One of the biggest challenges for bond investors today is keeping income flowing without taking too much risk. We think a balanced barbell approach can help.

In a recent post, we explained why now may be the time for bond investors to consider pairing their interest rate–sensitive bonds and credit assets in a single portfolio. We noted that this approach, known as a credit barbell, can minimize large drawdowns while still providing a strong and steady stream of income.

In this post, we’ll take a closer look at what makes this strategy tick.


Let’s start with what bonds do best: generate income.

Bond returns come from two places: capital appreciation (measured by the changes in bond prices) and coupon income (semiannual fixed interest payments to bondholders). Over the long run, though, it’s the income that dominates.

That’s not a big surprise when it comes to credit assets such as high-yield bonds or bank loans. It’s these assets’ high yields and income potential that make investors willing to shoulder the risk of a ratings downgrade or default.

But between 1997 and 2016, income also accounted for nearly all the average quarterly return of US Treasuries—a purely interest rate–related asset—even though rates fell sharply and prices rose over that period.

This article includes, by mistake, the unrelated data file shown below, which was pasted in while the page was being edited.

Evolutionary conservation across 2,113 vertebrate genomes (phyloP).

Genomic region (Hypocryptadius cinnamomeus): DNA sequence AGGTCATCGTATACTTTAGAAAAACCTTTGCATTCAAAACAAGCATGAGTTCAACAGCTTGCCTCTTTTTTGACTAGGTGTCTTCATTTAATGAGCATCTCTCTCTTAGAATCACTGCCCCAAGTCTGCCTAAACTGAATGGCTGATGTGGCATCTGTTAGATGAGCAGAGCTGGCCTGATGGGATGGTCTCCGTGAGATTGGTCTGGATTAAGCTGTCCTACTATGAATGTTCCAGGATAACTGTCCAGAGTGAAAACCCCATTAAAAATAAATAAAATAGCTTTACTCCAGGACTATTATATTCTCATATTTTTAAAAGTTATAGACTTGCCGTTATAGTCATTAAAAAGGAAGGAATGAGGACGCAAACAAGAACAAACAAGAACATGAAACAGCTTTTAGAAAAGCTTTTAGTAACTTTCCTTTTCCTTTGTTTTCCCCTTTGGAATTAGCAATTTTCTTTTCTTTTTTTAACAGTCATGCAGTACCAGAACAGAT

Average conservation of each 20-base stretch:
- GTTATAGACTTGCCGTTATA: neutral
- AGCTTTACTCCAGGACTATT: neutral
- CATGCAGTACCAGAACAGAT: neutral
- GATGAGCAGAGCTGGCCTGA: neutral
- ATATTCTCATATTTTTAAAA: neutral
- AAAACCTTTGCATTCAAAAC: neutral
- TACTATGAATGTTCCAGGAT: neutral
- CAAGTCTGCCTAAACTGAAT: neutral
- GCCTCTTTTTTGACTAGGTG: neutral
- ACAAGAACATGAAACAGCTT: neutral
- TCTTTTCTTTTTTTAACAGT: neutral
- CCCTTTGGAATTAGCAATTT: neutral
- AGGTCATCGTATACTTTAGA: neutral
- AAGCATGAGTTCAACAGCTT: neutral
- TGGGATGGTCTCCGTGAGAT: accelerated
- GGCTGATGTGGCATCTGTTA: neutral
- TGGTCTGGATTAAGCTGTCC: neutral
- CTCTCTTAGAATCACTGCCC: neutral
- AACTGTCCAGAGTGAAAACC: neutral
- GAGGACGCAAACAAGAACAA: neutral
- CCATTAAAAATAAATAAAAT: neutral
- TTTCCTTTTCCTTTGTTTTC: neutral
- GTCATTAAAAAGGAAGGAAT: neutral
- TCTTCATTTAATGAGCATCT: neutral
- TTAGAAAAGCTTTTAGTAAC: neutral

This illustrates why rate-sensitive assets should always have a seat at the asset-allocation table. It also helps to explain why a skilled active manager who pairs them with return-seeking assets such as high yield and adjusts the balance as needed has the potential to produce relatively high returns.


But what about the other benefit of the barbell: lower risk? This has to do with the way each type of bond behaves. Government bonds and other risk-reducing assets and return-seeking assets such as high-yield corporates usually take turns outperforming the other.

For example, faster growth tends to feed inflation and push up interest rates, which erodes the purchasing power—and market value—of government bonds. But it can boost consumer spending and corporate profits—good news for high-yield bonds because it lowers the odds of default.

Because these assets tend to take turns outperforming each other, investors can sell the outperformers on one side and buy the underperforming bonds on the other. That limits drawdown risk. In other words, a portfolio that combines high-quality and high-income bonds in a balanced way has the potential to weather most markets.